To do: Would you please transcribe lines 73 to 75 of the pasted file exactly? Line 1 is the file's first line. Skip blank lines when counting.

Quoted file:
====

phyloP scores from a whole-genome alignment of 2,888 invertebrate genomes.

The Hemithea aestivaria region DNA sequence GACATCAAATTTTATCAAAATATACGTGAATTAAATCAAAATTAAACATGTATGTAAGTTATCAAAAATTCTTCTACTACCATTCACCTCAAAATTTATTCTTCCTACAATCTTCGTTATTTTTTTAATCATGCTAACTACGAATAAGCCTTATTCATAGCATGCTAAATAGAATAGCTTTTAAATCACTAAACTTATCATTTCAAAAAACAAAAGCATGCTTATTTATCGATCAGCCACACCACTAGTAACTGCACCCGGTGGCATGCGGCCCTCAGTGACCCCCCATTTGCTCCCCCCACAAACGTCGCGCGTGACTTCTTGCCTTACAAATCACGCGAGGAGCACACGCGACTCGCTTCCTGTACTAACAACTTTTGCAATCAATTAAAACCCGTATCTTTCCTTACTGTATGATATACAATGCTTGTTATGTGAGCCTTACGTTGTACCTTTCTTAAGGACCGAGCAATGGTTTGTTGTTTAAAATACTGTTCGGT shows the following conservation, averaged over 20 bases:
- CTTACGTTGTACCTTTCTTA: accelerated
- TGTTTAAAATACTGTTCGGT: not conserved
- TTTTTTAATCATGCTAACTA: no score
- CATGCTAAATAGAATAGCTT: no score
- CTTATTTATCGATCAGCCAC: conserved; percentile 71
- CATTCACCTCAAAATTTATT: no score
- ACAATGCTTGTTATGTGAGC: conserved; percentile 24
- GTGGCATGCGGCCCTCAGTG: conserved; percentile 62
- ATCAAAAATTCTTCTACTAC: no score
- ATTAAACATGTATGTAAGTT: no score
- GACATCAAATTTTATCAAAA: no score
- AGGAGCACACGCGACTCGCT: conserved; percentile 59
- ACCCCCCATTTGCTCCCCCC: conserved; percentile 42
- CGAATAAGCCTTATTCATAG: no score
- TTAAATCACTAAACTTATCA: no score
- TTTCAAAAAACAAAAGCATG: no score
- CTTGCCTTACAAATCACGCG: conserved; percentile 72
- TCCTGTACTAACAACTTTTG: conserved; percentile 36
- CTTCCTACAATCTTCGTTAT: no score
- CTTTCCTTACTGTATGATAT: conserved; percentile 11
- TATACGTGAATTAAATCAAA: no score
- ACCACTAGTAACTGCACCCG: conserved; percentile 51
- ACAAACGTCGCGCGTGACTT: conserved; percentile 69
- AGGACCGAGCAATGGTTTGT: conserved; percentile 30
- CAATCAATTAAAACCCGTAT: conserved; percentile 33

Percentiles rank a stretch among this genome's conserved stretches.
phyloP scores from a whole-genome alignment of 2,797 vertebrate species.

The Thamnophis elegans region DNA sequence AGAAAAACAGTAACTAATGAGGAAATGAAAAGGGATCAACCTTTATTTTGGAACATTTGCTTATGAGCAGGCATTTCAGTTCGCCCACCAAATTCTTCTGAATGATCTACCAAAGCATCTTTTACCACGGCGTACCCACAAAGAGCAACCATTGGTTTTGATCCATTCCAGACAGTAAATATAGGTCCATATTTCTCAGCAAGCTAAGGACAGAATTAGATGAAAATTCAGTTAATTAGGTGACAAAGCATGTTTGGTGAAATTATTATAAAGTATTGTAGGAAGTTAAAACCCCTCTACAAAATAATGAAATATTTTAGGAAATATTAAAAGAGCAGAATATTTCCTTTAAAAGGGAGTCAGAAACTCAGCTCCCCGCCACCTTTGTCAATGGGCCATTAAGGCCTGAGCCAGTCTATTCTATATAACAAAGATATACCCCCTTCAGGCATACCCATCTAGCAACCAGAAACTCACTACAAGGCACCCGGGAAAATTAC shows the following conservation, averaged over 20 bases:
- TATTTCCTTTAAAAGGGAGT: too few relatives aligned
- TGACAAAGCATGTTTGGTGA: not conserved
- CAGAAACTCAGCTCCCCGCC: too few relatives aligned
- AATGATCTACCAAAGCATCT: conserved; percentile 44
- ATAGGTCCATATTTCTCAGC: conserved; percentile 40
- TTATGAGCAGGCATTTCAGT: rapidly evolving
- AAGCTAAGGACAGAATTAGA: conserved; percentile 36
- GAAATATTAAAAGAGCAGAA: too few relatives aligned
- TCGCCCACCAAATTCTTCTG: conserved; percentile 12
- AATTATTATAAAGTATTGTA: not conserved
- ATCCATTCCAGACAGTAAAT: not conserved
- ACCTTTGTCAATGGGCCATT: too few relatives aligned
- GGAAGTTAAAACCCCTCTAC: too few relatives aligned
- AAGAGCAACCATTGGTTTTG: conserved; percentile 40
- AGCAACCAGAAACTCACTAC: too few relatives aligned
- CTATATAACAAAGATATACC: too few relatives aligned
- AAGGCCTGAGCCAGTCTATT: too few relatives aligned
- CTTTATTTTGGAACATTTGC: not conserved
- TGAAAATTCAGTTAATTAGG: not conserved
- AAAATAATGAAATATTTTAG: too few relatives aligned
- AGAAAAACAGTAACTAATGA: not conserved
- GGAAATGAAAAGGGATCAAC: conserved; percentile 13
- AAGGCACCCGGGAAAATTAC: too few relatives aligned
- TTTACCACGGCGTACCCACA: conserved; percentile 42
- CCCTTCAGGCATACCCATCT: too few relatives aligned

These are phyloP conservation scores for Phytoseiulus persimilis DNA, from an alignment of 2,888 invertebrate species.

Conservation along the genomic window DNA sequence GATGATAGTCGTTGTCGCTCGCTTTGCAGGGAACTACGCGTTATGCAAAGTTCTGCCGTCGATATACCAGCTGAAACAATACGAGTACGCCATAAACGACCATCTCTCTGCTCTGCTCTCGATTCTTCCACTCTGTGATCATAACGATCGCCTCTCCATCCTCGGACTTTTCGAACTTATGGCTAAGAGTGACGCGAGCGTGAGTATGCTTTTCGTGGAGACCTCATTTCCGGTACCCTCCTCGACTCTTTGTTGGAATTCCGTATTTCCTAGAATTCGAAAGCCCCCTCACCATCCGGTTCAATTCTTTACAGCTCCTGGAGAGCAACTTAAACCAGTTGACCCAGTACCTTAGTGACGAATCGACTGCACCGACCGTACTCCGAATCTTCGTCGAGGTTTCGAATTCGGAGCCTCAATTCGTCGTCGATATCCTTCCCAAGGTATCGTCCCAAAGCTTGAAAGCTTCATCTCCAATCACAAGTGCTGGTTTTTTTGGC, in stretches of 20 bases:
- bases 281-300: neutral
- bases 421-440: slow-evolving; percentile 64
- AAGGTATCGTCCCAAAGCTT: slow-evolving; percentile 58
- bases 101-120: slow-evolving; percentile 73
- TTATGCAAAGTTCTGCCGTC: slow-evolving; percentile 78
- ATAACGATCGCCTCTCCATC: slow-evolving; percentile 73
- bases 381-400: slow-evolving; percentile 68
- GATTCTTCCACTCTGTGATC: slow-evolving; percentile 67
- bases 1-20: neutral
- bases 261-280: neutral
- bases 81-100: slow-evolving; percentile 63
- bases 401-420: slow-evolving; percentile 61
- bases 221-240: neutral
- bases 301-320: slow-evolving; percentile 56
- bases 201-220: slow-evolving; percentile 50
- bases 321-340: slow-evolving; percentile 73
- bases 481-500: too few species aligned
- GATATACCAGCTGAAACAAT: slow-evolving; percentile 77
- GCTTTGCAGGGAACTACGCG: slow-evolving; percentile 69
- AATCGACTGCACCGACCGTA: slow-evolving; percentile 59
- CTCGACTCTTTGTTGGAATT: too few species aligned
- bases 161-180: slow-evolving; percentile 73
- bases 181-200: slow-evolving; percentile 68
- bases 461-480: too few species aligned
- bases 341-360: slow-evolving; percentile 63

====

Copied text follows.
- bases 321-340: slow-evolving; percentile 73
- bases 481-500: too few species aligned
- GATATACCAGCTGAAACAAT: slow-evolving; percentile 77